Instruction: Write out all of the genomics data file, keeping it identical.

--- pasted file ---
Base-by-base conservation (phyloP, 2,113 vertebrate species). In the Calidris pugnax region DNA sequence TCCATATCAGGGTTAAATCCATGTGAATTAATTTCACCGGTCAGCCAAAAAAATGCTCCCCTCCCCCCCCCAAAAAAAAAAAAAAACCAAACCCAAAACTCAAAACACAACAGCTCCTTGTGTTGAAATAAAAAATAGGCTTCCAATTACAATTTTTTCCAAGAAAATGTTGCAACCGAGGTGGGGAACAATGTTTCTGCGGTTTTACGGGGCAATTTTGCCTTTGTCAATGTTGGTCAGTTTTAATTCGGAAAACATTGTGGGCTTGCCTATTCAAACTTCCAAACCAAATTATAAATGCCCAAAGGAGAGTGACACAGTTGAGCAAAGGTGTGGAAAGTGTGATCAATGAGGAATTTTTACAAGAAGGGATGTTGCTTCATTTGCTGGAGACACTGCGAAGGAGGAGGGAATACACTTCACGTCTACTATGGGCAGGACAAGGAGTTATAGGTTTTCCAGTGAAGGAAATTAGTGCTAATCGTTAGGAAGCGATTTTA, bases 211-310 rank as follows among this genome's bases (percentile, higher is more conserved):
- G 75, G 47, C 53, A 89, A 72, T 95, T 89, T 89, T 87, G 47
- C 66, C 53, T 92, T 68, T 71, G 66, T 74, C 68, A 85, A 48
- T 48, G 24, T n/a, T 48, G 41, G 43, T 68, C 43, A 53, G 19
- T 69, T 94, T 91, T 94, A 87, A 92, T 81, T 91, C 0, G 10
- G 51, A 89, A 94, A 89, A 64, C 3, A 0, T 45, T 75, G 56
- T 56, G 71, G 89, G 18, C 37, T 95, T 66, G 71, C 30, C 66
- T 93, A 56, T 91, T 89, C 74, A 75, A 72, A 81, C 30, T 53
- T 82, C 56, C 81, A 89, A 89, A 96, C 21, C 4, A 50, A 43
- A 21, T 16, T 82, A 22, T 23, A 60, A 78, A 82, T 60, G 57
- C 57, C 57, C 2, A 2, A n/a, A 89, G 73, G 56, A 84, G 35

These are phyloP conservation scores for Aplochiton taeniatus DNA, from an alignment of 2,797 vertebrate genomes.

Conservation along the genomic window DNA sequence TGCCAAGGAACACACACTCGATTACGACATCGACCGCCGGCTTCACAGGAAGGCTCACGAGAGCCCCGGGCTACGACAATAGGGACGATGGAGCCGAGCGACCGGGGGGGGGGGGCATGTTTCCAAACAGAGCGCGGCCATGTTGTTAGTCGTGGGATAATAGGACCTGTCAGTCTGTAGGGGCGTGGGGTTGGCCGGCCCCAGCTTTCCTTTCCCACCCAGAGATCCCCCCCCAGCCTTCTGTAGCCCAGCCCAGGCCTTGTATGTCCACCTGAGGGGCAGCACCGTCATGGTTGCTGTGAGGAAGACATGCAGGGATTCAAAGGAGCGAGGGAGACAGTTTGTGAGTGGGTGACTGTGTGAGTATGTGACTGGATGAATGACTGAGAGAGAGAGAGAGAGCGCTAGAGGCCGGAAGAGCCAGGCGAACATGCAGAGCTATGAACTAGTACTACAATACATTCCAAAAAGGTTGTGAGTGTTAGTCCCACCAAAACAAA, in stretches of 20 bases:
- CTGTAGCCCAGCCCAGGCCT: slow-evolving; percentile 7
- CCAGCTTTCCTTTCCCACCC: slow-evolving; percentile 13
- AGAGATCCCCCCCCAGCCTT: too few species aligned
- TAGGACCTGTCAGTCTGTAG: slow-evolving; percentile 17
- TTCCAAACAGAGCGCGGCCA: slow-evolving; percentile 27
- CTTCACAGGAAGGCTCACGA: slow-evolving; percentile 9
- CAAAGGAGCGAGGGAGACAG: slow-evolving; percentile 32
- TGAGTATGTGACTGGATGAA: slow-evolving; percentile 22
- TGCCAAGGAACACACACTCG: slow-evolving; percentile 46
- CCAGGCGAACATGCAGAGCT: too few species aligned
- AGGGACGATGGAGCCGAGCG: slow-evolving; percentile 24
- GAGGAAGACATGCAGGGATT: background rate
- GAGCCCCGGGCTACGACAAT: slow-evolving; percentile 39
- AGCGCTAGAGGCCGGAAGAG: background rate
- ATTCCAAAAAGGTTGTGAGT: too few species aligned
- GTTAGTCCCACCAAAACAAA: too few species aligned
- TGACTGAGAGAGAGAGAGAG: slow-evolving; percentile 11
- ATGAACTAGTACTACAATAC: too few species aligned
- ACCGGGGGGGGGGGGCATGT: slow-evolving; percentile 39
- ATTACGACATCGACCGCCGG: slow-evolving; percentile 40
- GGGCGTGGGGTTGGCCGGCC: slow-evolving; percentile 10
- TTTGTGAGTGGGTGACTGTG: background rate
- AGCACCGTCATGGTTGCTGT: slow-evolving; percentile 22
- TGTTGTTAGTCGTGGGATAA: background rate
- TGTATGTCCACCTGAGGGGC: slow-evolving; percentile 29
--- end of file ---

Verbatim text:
Base-by-base conservation (phyloP, 2,113 vertebrate species). In the Calidris pugnax region DNA sequence TCCATATCAGGGTTAAATCCATGTGAATTAATTTCACCGGTCAGCCAAAAAAATGCTCCCCTCCCCCCCCCAAAAAAAAAAAAAAACCAAACCCAAAACTCAAAACACAACAGCTCCTTGTGTTGAAATAAAAAATAGGCTTCCAATTACAATTTTTTCCAAGAAAATGTTGCAACCGAGGTGGGGAACAATGTTTCTGCGGTTTTACGGGGCAATTTTGCCTTTGTCAATGTTGGTCAGTTTTAATTCGGAAAACATTGTGGGCTTGCCTATTCAAACTTCCAAACCAAATTATAAATGCCCAAAGGAGAGTGACACAGTTGAGCAAAGGTGTGGAAAGTGTGATCAATGAGGAATTTTTACAAGAAGGGATGTTGCTTCATTTGCTGGAGACACTGCGAAGGAGGAGGGAATACACTTCACGTCTACTATGGGCAGGACAAGGAGTTATAGGTTTTCCAGTGAAGGAAATTAGTGCTAATCGTTAGGAAGCGATTTTA, bases 211-310 rank as follows among this genome's bases (percentile, higher is more conserved):
- G 75, G 47, C 53, A 89, A 72, T 95, T 89, T 89, T 87, G 47
- C 66, C 53, T 92, T 68, T 71, G 66, T 74, C 68, A 85, A 48
- T 48, G 24, T n/a, T 48, G 41, G 43, T 68, C 43, A 53, G 19
- T 69, T 94, T 91, T 94, A 87, A 92, T 81, T 91, C 0, G 10
- G 51, A 89, A 94, A 89, A 64, C 3, A 0, T 45, T 75, G 56
- T 56, G 71, G 89, G 18, C 37, T 95, T 66, G 71, C 30, C 66
- T 93, A 56, T 91, T 89, C 74, A 75, A 72, A 81, C 30, T 53
- T 82, C 56, C 81, A 89, A 89, A 96, C 21, C 4, A 50, A 43
- A 21, T 16, T 82, A 22, T 23, A 60, A 78, A 82, T 60, G 57
- C 57, C 57, C 2, A 2, A n/a, A 89, G 73, G 56, A 84, G 35

These are phyloP conservation scores for Aplochiton taeniatus DNA, from an alignment of 2,797 vertebrate genomes.

Conservation along the genomic window DNA sequence TGCCAAGGAACACACACTCGATTACGACATCGACCGCCGGCTTCACAGGAAGGCTCACGAGAGCCCCGGGCTACGACAATAGGGACGATGGAGCCGAGCGACCGGGGGGGGGGGGCATGTTTCCAAACAGAGCGCGGCCATGTTGTTAGTCGTGGGATAATAGGACCTGTCAGTCTGTAGGGGCGTGGGGTTGGCCGGCCCCAGCTTTCCTTTCCCACCCAGAGATCCCCCCCCAGCCTTCTGTAGCCCAGCCCAGGCCTTGTATGTCCACCTGAGGGGCAGCACCGTCATGGTTGCTGTGAGGAAGACATGCAGGGATTCAAAGGAGCGAGGGAGACAGTTTGTGAGTGGGTGACTGTGTGAGTATGTGACTGGATGAATGACTGAGAGAGAGAGAGAGAGCGCTAGAGGCCGGAAGAGCCAGGCGAACATGCAGAGCTATGAACTAGTACTACAATACATTCCAAAAAGGTTGTGAGTGTTAGTCCCACCAAAACAAA, in stretches of 20 bases:
- CTGTAGCCCAGCCCAGGCCT: slow-evolving; percentile 7
- CCAGCTTTCCTTTCCCACCC: slow-evolving; percentile 13
- AGAGATCCCCCCCCAGCCTT: too few species aligned
- TAGGACCTGTCAGTCTGTAG: slow-evolving; percentile 17
- TTCCAAACAGAGCGCGGCCA: slow-evolving; percentile 27
- CTTCACAGGAAGGCTCACGA: slow-evolving; percentile 9
- CAAAGGAGCGAGGGAGACAG: slow-evolving; percentile 32
- TGAGTATGTGACTGGATGAA: slow-evolving; percentile 22
- TGCCAAGGAACACACACTCG: slow-evolving; percentile 46
- CCAGGCGAACATGCAGAGCT: too few species aligned
- AGGGACGATGGAGCCGAGCG: slow-evolving; percentile 24
- GAGGAAGACATGCAGGGATT: background rate
- GAGCCCCGGGCTACGACAAT: slow-evolving; percentile 39
- AGCGCTAGAGGCCGGAAGAG: background rate
- ATTCCAAAAAGGTTGTGAGT: too few species aligned
- GTTAGTCCCACCAAAACAAA: too few species aligned
- TGACTGAGAGAGAGAGAGAG: slow-evolving; percentile 11
- ATGAACTAGTACTACAATAC: too few species aligned
- ACCGGGGGGGGGGGGCATGT: slow-evolving; percentile 39
- ATTACGACATCGACCGCCGG: slow-evolving; percentile 40
- GGGCGTGGGGTTGGCCGGCC: slow-evolving; percentile 10
- TTTGTGAGTGGGTGACTGTG: background rate
- AGCACCGTCATGGTTGCTGT: slow-evolving; percentile 22
- TGTTGTTAGTCGTGGGATAA: background rate
- TGTATGTCCACCTGAGGGGC: slow-evolving; percentile 29